Implications and Next Steps

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Chapter: Pharmacovigilance: Ethical Oversight, Consent and Confidentiality

In our view, there are several key aspects of the existing legal scheme that are cumbersome impediments to the conduct of large-scale epidemiologic studies.


IMPLICATIONS AND NEXT STEPS

In our view, there are several key aspects of the existing legal scheme that are cumbersome impediments to the conduct of large-scale epidemiologic studies. To make this scheme workable, we will need to

·    engage in significant education of data sources and IRBs to integrate the new privacy authoriza-tion requirements with the existing Common Rule process for waiver of consent. Timely education will be key to avoiding IRB gridlock as the compli-ance date approaches.

·    engage in significant education of the public regarding the value of epidemiologic research and the protections routinely used to protect individu-als’ privacy interests.

Because the privacy regulation also provides ordinary persons with access to information about all the people who have had access to their records – including researchers who access information under a waiver of authorization – there is a danger of public backlash if individuals are merely given a list of third parties that conduct research programs without an understanding of the purpose and importance of such uses and how the privacy of individual data subject is protected.

Assist in developing de-identification strategies that will meet epidemiologists’ data needs and monitor the use of resources invested in building an information infrastructure to ensure that the public interest in research is protected in a cost-effective manner.

At a more basic level, we must return to the more fundamental policy issue that a consent-based regu-latory model (with waiver by a Review Board) is little more than an abdication of the government’s responsibility for using its power to protect both privacy and the public interest in research. Although this may be an ethically sound model in interven-tional research where a specific individual is being asked to subject him or herself to risks in the name of scientific curiosity, the ethical issues arguably are entirely different in data studies undertaken for public health and health care quality purposes. The consent model shifts responsibility to the individual: if the individual consents, then the individual assumes the risk of loss. As implemented under the new federal regulation, government authority is used merely to ensure that each individual is appropriately warned of the risks, and that those who nonetheless attempt to persuade individuals to consent, keep records of those warnings and of the consent, and are account-able for the inappropriateness of their procedures. From a legal perspective, waiver of consent by an IRB may be construed as an indication that the IRB or its institutional sponsor is accepting this respon-sibility on behalf of the individual. In our litigious society, this is not a legal model that over the long run will make it economically viable for hospitals, doctors and health plans to provide data to researchers under a waiver.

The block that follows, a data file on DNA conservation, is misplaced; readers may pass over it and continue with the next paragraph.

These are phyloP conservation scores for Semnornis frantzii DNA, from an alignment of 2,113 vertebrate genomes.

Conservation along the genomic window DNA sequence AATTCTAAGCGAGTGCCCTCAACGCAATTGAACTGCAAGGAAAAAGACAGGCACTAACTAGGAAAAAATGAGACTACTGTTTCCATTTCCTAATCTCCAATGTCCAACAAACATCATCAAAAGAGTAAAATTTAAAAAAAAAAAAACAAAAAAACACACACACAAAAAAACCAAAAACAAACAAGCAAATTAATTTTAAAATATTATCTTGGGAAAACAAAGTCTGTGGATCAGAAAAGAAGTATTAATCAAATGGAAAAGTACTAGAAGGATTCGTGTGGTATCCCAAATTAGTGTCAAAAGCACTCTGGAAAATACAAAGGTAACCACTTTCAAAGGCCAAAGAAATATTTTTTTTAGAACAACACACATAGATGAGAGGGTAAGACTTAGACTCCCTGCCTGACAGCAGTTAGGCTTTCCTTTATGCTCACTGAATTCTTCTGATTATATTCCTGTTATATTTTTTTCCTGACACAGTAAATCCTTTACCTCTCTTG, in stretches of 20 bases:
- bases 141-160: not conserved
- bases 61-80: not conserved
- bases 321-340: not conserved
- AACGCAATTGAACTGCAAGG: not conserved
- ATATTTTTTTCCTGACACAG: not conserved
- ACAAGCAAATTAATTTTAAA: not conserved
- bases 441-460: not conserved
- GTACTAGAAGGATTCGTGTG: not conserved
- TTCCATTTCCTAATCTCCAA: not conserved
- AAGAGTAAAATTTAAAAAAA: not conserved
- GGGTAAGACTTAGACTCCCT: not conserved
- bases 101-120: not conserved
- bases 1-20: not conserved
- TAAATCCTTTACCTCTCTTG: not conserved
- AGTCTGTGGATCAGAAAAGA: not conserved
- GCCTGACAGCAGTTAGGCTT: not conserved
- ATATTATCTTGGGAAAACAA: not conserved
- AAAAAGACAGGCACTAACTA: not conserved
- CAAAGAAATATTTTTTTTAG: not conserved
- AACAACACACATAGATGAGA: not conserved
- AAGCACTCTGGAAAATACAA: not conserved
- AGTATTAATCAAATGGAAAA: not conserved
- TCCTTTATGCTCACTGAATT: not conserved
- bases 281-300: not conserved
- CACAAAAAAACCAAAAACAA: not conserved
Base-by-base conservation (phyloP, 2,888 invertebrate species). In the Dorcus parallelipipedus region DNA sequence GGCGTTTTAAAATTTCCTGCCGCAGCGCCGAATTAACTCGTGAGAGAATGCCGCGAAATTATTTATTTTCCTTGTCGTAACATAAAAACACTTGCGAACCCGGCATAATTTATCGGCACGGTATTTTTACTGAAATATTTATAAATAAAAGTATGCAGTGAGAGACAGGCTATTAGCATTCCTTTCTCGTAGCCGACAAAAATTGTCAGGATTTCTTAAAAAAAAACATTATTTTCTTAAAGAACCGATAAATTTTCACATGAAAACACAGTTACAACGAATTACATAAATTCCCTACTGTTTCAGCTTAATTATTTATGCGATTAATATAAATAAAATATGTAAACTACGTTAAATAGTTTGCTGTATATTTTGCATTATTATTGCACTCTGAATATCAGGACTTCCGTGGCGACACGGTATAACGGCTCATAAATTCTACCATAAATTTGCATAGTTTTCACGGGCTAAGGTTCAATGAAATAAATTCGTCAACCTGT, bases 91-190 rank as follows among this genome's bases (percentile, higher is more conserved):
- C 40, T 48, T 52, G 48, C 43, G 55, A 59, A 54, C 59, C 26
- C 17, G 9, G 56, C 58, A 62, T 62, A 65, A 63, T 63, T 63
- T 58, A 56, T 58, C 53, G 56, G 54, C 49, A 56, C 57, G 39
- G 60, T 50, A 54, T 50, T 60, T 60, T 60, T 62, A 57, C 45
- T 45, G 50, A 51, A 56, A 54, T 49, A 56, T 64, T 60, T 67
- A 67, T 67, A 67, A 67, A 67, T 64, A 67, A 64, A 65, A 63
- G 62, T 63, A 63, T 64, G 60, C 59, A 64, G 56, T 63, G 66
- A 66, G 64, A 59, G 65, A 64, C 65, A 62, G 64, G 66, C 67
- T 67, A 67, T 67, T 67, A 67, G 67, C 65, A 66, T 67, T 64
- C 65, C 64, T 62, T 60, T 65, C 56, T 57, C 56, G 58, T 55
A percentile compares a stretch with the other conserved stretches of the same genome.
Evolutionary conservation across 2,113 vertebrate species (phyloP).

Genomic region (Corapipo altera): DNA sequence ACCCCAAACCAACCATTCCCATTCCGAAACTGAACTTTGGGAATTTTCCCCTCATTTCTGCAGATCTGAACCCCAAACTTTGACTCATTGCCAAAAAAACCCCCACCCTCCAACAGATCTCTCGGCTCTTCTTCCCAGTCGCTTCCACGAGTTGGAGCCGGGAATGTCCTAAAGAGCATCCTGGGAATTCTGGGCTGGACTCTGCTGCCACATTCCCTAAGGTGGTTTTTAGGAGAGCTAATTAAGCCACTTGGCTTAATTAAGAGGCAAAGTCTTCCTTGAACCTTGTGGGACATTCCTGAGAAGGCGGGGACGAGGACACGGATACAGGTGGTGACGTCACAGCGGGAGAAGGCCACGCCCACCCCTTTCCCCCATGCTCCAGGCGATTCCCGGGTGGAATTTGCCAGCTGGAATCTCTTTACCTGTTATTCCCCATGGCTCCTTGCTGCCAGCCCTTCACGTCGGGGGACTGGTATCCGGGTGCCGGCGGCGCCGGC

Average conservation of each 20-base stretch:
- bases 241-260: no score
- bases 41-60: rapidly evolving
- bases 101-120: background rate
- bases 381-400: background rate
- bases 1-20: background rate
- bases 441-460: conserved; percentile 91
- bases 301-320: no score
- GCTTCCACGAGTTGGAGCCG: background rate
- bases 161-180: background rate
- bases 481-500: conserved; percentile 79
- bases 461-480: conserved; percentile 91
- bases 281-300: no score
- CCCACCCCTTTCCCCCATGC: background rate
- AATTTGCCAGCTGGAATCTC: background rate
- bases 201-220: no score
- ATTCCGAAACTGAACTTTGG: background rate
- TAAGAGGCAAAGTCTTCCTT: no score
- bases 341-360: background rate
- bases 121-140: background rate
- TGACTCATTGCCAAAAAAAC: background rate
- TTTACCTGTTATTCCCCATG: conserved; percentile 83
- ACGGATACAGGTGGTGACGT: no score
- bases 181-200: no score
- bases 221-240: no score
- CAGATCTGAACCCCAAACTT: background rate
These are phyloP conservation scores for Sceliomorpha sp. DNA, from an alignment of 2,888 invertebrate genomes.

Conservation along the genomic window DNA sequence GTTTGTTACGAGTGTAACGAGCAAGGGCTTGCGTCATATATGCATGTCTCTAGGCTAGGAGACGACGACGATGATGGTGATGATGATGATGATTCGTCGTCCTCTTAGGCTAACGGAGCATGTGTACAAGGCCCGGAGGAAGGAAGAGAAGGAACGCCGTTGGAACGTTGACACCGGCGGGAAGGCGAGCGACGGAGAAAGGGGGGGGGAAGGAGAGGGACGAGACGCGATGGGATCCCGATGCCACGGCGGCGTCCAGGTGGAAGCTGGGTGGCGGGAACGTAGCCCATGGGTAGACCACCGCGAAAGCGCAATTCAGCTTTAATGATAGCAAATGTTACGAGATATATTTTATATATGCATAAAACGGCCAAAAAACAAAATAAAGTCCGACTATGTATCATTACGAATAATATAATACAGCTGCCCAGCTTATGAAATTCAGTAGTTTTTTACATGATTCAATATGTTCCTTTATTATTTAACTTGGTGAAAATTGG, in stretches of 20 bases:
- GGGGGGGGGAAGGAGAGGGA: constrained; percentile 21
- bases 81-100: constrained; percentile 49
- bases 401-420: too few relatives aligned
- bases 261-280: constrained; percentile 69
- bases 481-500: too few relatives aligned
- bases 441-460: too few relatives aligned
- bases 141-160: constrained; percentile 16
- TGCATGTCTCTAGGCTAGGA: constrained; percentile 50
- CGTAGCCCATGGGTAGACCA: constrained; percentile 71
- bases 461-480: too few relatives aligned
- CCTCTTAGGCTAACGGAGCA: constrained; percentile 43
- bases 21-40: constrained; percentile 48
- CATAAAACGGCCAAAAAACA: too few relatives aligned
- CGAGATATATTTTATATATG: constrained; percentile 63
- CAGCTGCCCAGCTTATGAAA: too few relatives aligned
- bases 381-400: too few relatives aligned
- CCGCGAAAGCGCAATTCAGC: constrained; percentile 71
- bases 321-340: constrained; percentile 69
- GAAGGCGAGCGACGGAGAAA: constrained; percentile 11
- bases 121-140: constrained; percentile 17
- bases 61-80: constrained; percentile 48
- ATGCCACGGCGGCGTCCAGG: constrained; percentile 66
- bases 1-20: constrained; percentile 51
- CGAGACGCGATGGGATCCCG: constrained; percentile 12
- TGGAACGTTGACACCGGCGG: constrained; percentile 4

To bring the discussion full circle, if this approach had been used as the framework for monetary regu-lation, it would be analogous to forsaking the secure, regulated banking system for one more like venture capital: bankers would have to poll the public for funds, and each would-be investor would bear respon-sibility for approving the subject matter of each project and, having signed the forms, bear the risk of loss. In our view, the public interests in privacy and in the quality of health care that research makes possi-ble argue for a more equitable approach to assuring that the burdens of research are shared by those who benefit and that government and/or private oversight is used to minimize risks to all by establishing data security standards and holding individuals account-able for violations.

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